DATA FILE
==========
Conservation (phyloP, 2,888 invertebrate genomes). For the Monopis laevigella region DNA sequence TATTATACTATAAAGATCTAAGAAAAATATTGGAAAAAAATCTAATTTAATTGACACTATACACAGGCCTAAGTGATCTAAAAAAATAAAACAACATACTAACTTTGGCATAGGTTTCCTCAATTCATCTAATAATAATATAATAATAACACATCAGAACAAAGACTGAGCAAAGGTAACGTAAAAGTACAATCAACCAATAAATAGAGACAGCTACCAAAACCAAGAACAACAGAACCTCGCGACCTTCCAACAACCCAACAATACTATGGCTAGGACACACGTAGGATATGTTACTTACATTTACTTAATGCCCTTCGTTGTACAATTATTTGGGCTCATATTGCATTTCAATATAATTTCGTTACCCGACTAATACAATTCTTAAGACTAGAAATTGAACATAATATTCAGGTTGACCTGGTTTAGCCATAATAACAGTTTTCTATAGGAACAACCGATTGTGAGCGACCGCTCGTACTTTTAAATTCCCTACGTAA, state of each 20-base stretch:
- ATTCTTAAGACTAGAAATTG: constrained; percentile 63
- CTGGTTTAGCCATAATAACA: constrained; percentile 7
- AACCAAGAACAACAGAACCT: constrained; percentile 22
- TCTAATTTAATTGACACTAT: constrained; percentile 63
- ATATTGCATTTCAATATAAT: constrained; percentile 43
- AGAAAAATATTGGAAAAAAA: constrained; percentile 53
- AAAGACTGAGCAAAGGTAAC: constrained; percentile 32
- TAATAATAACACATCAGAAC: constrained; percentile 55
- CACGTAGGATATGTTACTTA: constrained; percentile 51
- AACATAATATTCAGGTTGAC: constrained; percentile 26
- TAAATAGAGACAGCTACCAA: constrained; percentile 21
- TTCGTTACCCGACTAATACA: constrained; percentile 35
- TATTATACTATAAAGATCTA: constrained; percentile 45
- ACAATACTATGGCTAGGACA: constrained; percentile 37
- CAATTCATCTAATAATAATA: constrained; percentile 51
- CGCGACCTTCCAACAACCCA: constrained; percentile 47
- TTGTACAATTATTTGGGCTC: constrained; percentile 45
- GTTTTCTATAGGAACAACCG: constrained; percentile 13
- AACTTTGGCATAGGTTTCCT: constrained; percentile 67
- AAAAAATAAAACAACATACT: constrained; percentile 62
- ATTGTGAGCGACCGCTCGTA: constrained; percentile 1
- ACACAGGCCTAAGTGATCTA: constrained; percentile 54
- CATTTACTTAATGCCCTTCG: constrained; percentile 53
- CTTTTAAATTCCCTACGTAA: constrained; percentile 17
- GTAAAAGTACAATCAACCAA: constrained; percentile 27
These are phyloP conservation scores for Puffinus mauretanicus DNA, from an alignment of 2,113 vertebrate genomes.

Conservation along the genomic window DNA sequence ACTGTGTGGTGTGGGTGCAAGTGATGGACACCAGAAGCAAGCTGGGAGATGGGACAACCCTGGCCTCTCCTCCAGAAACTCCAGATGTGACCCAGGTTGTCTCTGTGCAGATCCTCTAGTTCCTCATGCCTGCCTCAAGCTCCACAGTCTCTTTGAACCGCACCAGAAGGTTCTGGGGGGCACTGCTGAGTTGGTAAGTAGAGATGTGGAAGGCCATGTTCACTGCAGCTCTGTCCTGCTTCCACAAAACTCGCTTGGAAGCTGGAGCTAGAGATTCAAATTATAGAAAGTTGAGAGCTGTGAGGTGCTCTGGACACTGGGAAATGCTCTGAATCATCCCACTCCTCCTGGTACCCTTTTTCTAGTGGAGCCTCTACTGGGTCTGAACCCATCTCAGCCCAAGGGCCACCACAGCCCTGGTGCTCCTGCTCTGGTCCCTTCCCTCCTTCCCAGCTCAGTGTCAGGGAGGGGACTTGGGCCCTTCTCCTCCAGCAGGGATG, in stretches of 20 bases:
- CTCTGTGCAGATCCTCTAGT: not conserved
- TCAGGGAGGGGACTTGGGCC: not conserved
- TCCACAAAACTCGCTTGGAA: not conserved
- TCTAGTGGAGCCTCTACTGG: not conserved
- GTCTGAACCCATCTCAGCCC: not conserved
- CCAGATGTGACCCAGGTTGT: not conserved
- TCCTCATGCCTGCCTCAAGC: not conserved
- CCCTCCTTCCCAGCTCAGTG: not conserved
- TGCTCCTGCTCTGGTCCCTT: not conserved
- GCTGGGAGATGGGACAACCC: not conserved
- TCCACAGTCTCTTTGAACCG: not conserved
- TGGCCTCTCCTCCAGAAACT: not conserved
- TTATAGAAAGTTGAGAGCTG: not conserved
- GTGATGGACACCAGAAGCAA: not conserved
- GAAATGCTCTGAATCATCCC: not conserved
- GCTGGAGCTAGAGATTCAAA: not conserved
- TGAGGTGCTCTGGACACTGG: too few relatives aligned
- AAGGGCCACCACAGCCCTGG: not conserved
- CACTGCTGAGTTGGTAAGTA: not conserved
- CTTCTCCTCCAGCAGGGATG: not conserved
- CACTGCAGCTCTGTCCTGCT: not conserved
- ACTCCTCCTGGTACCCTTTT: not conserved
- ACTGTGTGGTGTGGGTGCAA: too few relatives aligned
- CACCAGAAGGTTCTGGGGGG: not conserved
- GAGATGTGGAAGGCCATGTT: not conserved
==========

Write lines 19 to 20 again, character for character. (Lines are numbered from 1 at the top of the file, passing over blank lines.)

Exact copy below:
- GTTTTCTATAGGAACAACCG: constrained; percentile 13
- AACTTTGGCATAGGTTTCCT: constrained; percentile 67